The return drive to Yeovil will be by way of Stoford, in order that the Members may see the highly instructive sections there, which show the sequence from the Lower Fuller's Earth (with Ostrea knorri) to the Yeovil Sands. Cost of drive 2/- each. Leave Yeovil (Pen Mill) for London 5.25. arrive Paddington 8.20.

There may be opportunities of visiting the Black Downs or the Quantocks during the excursion.

References

Geological Survey Map, Sheets xviii (Old Survey), and 295, 311 (New Survey) colour printed.

Geological Survey Index Map, Sheets II, four miles to one inch. Price 2/6. One inch Ordnance Survey Maps, Sheets 295, 311, 312. Price 1/- each.

1867. MOORE, C.—"On the Middle and Upper Lias of the South-West of England." Proc. Somerset Arch. and Nat. Hist. Soc., vol. xiii, pp. 119–244.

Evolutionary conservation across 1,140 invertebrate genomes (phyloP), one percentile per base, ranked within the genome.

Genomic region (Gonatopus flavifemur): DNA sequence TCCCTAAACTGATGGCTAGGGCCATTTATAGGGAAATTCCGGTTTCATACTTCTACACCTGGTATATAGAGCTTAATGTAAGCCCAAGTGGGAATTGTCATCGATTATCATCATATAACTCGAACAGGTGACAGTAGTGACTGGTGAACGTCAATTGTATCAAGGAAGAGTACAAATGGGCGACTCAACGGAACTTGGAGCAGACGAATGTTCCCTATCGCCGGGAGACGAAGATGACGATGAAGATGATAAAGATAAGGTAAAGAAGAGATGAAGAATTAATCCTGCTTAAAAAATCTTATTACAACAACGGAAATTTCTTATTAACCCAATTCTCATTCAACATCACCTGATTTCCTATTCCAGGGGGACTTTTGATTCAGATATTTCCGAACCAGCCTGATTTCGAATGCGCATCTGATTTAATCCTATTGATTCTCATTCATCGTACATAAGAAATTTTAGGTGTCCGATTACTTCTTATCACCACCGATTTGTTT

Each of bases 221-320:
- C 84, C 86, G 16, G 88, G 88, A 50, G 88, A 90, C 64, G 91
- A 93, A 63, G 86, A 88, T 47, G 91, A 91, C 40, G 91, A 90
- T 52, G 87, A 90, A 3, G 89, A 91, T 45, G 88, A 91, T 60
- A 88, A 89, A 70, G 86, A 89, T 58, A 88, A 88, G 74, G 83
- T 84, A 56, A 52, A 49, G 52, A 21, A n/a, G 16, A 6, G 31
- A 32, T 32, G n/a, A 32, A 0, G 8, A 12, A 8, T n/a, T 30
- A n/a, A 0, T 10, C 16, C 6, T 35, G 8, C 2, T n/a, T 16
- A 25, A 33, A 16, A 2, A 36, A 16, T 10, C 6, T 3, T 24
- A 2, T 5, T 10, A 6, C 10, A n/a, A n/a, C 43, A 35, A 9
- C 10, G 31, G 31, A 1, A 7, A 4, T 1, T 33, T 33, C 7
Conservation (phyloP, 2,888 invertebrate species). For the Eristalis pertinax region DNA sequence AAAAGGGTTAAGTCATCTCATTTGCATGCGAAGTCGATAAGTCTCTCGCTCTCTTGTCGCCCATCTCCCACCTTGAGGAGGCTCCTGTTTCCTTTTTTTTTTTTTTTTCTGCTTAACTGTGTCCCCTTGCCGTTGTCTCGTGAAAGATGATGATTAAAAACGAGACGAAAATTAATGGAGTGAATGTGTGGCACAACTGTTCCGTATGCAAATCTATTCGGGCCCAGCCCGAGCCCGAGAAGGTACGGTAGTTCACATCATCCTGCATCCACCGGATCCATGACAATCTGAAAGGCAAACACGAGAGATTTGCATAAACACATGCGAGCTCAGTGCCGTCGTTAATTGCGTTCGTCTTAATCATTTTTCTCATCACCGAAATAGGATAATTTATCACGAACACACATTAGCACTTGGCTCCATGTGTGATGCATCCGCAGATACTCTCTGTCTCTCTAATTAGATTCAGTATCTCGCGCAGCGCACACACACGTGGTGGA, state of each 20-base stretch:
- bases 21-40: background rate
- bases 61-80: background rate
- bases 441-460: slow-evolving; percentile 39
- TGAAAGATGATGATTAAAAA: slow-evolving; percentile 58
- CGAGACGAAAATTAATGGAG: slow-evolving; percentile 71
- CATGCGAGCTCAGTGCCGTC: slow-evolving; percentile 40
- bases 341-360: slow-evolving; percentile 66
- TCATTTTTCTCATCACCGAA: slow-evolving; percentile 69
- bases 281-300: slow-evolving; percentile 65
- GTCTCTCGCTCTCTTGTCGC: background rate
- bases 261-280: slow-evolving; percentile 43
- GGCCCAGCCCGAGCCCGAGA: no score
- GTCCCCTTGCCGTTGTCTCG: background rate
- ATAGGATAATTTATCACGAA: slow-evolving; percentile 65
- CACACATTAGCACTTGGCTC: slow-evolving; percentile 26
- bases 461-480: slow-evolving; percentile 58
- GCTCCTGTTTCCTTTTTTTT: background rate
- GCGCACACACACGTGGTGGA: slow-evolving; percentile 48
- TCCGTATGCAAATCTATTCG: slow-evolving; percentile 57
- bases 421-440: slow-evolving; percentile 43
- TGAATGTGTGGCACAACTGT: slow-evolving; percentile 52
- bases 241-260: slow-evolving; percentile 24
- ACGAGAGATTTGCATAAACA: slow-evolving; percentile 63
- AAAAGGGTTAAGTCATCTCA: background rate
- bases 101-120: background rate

1876. USSHER, W. A. E.—" On the Triassic Rocks of Somerset and Devon." Quart. Journ. Geol. Soc., vol. xxxii, pp. 367–394.

1878. DOWNES, Rev. W.—"The Fossils of the Culm Measure Limestones around Holcombe Rogus." Trans. Devon. Assoc.

1879. DOWNES, Rev. W.—"The Limestones of Westleigh and Holcombe Rogue." Trans. Devon. Assoc.

1889. BUCKMAN, S. S.—"On the Cotteswold, Midford, and Yeovil Sands." Quart. Journ. Geol. Soc., vol. xlv, p. 440.

1893. BUCKMAN, S. S.—"The Bajocian of the Sherborne District: its Relation to Subjacent and Superjacent Strata." Ibid., vol. xlix, pp. 479–522.

1894.. WOODWARD, H. B.—"Jurassic Rocks of Britain (For Ham Hill)," vol. iv, pp. 72. 475.

1906. USSHER, W. A. E.—"Geology of the Country between Wellington and Chard" (with contributions by H..B. Woodward and A. J. Jukes-Browne). Mem. Geol. Survey. Price 1s. 3d.

1908. USSHER, W. A. E.—"Geology of the Quantock Hills and of Taunton and Bridgwater." Mem. Geol. Survey.

1910. HUDLESTON, W. H.—"Dorset—Inland." Geology in the Field, p. 365.

1911. RICHARDSON. L.—"The Rhӕtic and Contiguous Deposits of West, Mid, and part of East Somerset." Ibid., vol. lxvii, pp. 1–74 [Puriton, pp. 32-36.]